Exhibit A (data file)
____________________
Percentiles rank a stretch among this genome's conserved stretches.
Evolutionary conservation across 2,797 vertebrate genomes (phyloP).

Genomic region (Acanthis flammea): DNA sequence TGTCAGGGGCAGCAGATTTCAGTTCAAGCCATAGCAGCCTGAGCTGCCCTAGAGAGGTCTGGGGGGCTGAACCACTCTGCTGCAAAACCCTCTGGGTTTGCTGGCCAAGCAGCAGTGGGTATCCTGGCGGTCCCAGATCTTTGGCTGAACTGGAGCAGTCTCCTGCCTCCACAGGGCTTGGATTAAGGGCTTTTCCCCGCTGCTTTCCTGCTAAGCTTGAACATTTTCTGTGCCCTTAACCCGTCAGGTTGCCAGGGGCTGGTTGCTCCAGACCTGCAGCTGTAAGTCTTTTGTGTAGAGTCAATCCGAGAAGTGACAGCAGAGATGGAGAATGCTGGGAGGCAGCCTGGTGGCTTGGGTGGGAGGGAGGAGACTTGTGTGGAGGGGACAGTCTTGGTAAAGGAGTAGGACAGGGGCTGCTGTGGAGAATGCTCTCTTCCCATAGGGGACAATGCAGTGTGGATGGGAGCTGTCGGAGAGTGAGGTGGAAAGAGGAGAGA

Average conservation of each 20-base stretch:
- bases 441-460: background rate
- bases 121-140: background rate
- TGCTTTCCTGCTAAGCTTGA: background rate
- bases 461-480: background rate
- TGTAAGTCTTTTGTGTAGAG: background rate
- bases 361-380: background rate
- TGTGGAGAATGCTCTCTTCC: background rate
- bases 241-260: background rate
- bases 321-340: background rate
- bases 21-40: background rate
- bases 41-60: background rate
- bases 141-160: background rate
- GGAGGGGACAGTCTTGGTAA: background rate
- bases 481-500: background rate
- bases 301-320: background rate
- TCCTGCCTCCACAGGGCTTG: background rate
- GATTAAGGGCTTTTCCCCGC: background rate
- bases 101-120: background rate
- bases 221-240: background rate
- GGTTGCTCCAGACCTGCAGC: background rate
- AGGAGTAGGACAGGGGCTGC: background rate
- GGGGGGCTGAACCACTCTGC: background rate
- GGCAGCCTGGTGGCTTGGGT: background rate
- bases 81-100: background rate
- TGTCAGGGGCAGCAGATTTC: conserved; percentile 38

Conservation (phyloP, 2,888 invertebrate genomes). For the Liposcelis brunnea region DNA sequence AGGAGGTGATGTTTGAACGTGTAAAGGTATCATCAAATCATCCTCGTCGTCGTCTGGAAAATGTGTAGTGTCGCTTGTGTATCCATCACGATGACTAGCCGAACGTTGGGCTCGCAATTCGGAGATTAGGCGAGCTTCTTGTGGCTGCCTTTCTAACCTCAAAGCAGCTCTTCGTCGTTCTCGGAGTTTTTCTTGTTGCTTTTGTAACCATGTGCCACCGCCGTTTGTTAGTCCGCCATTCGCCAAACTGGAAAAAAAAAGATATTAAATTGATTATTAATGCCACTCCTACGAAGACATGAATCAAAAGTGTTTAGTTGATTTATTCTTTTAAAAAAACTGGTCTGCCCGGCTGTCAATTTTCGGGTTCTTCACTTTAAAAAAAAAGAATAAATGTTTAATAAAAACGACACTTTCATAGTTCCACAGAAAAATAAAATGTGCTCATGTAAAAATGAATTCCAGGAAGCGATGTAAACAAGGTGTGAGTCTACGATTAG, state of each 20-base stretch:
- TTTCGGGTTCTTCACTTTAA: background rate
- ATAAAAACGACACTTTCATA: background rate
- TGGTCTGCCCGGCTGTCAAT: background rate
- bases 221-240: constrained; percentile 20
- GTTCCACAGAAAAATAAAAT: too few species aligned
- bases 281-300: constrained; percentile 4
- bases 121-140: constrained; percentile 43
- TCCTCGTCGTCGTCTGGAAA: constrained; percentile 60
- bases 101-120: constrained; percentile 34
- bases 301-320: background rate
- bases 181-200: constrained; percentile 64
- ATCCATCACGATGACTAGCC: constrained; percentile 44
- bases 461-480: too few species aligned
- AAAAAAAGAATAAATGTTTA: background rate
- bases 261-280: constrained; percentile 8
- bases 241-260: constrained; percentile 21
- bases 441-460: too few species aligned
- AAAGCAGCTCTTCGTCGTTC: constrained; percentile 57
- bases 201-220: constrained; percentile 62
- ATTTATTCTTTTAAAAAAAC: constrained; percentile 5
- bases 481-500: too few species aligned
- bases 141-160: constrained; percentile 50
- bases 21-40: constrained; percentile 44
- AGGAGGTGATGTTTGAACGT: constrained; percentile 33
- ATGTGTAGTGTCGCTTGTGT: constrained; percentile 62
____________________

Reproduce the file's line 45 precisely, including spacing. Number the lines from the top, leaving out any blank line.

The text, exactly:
- bases 261-280: constrained; percentile 8